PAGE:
Jason Stephens | January 26, 2024 | Texas Law
The term “Good Samaritan” comes from a biblical parable about a person stopping to help another person. It has transitioned into the Good Samaritan Rule. Under the rule, a good Samaritan is someone who provides services for another person.
Under common law, a person who helps another person when they are not obligated to do so assumes a duty to use reasonable care. The Good Samaritan has a duty to avoid placing the person in a worse position by helping them.
States have different laws regarding the Good Samaritan Rule. Texas codified a Good Samaritan law to encourage people to offer emergency aid after an accident.
Understanding the Texas Good Samaritan Law
Texas Civil Practice and Remedies Code §74.151 limits liability for emergency care. The code states a person is not liable for civil damages for an act performed during an emergency if they acted in good faith to administer emergency care. Individuals may be protected under the Good Samaritan Law if:
- They acted in good faith;
- They do not expect payment, nor are they trying to solicit business;
- They were not the cause of the person’s injuries or harm;
- They were not willfully or wantonly negligent; and,
- They were not paid for their services.
However, the law does not protect a person if the act performed is wantonly or willfully negligent. In other words, if they disregarded the safety of others and their actions resulted in additional injuries or harm, they could be liable for damages. The law does not protect paramedics and other emergency personnel because they are paid for their services.
Is There a Duty To Render Care and Aid in Texas?
Texas Transportation Code §550.21 explains a driver’s duties following a collision involving personal injury or death. The law requires a driver involved in a collision to:
- Immediately stop their vehicle at the accident scene or as close to the accident scene as possible;
- Immediately return to the accident scene if the vehicle is stopped away from the site of the collision;
- Immediately determine if a person involved in the crash requires aid; and,
- Remain at the accident scene until the driver complies with the requirements listed in Section 550.023 of the Transportation Code.
Transportation Code §550.023 explains a driver’s duty to give information and render aid.
A driver must provide their name, address, insurance information, and registration number to anyone injured in the accident. Generally, drivers must also provide the information to the police, who include it in the report given to each driver. If a person injured in the accident requests it, the driver must also show them their driver’s license.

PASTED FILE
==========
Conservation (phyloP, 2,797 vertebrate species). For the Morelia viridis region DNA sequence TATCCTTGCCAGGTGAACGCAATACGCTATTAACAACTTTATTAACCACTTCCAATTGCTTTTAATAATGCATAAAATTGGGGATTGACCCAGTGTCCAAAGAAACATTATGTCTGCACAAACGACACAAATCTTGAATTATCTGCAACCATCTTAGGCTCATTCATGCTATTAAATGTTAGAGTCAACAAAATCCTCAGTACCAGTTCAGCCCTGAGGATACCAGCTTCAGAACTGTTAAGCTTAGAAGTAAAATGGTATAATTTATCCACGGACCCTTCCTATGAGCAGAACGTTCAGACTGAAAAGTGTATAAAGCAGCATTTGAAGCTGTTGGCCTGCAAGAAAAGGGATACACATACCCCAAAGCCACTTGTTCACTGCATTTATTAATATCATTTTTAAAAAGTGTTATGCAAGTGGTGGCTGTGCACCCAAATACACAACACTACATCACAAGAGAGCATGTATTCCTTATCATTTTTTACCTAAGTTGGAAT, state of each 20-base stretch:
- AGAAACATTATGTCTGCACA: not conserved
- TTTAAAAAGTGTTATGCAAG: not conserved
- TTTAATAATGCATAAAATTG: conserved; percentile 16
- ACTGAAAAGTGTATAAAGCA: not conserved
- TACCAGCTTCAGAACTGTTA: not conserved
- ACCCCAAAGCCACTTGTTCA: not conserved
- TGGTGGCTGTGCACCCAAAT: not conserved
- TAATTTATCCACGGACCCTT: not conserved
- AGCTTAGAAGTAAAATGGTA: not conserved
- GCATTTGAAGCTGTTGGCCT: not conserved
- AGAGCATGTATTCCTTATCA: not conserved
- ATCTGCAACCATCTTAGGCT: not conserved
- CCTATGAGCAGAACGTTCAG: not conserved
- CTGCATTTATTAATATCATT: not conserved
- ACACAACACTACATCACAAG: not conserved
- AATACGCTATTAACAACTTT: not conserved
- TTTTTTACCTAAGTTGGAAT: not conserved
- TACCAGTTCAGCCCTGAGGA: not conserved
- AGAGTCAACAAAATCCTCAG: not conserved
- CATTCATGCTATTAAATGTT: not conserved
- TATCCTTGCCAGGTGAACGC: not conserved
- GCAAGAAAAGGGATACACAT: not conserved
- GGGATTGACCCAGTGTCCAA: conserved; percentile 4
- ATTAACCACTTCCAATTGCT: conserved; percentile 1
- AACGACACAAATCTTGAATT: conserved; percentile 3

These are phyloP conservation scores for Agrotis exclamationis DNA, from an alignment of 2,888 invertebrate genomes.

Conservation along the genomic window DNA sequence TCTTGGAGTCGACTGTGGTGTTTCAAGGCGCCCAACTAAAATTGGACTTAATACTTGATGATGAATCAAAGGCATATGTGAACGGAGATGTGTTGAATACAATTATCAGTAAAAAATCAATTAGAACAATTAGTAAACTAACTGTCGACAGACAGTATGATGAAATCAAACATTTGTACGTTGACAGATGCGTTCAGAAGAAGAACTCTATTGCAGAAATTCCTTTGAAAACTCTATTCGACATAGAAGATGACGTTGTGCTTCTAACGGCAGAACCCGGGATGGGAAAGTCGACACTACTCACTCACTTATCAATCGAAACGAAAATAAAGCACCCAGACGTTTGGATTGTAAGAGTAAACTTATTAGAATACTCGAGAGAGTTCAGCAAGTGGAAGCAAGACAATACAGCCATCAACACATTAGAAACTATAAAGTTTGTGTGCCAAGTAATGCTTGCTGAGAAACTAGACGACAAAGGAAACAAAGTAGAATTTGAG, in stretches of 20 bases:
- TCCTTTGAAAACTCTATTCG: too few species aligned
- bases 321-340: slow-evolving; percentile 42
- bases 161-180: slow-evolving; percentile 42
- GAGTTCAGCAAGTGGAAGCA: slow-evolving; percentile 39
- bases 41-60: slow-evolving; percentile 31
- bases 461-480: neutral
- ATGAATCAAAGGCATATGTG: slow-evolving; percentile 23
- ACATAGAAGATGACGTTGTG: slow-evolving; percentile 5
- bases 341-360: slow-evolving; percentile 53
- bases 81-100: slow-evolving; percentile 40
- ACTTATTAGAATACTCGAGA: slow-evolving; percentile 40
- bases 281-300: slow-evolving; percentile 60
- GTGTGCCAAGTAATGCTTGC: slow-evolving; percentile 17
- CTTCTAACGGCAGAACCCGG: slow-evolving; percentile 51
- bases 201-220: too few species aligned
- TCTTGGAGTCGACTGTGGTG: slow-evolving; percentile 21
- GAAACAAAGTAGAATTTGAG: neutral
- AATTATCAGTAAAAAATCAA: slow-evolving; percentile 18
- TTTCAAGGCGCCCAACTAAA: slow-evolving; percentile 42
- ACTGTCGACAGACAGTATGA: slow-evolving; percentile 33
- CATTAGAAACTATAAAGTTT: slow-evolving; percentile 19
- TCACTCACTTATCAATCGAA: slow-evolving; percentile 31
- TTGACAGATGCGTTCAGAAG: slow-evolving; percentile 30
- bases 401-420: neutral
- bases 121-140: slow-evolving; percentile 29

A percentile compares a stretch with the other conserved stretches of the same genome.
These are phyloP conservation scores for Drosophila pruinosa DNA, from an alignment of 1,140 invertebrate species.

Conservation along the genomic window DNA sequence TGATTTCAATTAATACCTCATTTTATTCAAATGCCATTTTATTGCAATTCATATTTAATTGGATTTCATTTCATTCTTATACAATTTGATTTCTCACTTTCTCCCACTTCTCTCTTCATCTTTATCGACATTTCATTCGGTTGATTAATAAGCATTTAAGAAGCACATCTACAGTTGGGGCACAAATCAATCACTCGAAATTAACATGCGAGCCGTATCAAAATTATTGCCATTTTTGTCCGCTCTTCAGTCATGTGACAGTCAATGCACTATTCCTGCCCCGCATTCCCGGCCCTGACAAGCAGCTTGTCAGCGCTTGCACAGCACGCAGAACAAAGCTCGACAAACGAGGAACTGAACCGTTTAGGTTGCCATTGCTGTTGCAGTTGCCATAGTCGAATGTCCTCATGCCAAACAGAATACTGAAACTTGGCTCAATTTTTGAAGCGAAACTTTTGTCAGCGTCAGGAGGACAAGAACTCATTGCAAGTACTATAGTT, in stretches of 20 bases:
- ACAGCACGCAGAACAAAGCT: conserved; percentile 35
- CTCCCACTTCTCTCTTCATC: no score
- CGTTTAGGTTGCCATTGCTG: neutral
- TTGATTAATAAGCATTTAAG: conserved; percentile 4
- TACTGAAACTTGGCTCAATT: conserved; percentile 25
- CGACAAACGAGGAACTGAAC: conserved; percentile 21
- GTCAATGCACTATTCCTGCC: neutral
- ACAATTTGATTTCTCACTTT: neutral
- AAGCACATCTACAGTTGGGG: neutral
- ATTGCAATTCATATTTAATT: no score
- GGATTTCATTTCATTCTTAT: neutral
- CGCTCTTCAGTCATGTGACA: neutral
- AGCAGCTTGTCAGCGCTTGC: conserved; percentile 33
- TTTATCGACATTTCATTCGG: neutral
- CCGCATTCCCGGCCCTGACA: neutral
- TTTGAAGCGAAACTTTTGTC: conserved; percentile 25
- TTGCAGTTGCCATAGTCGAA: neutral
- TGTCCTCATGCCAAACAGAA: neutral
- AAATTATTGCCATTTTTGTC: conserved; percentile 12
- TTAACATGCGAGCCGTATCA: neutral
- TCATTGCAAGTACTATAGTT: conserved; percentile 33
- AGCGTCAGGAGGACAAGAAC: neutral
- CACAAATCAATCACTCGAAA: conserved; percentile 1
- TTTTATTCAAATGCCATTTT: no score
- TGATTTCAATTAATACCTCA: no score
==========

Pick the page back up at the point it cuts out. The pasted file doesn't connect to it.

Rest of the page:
Additionally, a driver is required to provide anyone injured in the accident “reasonable assistance.” The code says reasonable assistance includes making arrangements for or transporting the person to a hospital or physician for medical treatment. The requirement applies if the person appears to need medical treatment or requests transportation.
In most situations, calling 911 to request emergency medical services and waiting for EMS to arrive would be considered reasonable assistance. Drivers who leave the scene of an accident or fail to comply with the requirements to provide information and render aid can be charged with a criminal offense.
What Should I Do After a Fort Worth Car Accident?
Knowing what to do can protect your rights if you are involved in an accident in Fort Worth. Steps to take after a Fort Worth car accident include:
- Stop at the accident scene and check on the other people involved in the accident. Call 911 to report the crash and request EMS and law enforcement officers.
- Gather your driver’s license, information, and registration to provide to the police officer.
- If it is safe to do so, make a video of the accident scene and the surrounding area. Take photographs of both vehicles and other evidence.
- Ask for the names and contact information of anyone who stopped at the accident scene or witnessed the crash.
- Do not apologize for the crash or accept liability for causing the accident.
- Seek prompt medical care for your injuries, even if you feel okay. Delays in medical care can make it more challenging to receive compensation for an accident claim.
- Report the crash to your insurance company. You are not obligated to provide a statement or talk with the other person’s insurance provider. It is best to have legal advice before dealing with the insurance adjuster.
Contact Our Golf Cart Law Firm in Fort Worth, TX
If you’ve been injured in an accident in Fort Worth and need legal help, contact our Fort Worth golf cart lawyers at Stephens Law Personal Injury | Wrongful Death | Truck Accidents to schedule a free consultation.
Stephens Law Personal Injury | Wrongful Death | Truck Accidents
1300 S University Dr # 406
Fort Worth, TX 76107